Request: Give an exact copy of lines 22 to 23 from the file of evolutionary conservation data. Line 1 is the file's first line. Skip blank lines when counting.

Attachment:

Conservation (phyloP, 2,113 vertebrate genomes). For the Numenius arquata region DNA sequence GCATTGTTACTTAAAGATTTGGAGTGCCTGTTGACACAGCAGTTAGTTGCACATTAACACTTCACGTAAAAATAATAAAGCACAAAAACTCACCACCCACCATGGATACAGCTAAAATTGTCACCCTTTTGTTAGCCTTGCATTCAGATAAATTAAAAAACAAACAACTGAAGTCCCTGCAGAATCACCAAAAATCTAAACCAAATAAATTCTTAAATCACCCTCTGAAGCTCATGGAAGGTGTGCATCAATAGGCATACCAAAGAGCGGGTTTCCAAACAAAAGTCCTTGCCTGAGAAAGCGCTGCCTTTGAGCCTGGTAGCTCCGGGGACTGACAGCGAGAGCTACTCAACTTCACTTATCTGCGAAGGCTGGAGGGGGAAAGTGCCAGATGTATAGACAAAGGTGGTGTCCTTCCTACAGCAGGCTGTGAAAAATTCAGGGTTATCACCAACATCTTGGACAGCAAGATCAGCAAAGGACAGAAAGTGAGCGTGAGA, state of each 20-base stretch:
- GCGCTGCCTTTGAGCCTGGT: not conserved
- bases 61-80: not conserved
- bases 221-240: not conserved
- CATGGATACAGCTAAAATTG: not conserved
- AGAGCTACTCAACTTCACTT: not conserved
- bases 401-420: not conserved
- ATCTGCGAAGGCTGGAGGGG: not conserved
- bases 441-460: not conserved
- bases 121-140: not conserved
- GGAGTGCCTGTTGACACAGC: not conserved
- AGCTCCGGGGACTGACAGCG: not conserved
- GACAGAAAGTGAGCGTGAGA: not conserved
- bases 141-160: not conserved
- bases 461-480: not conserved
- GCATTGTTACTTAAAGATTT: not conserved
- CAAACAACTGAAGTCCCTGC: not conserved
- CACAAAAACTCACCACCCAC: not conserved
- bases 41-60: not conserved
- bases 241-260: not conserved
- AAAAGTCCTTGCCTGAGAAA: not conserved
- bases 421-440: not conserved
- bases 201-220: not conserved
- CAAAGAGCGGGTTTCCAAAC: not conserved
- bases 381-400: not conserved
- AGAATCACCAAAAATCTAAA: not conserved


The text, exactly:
- bases 421-440: not conserved
- bases 201-220: not conserved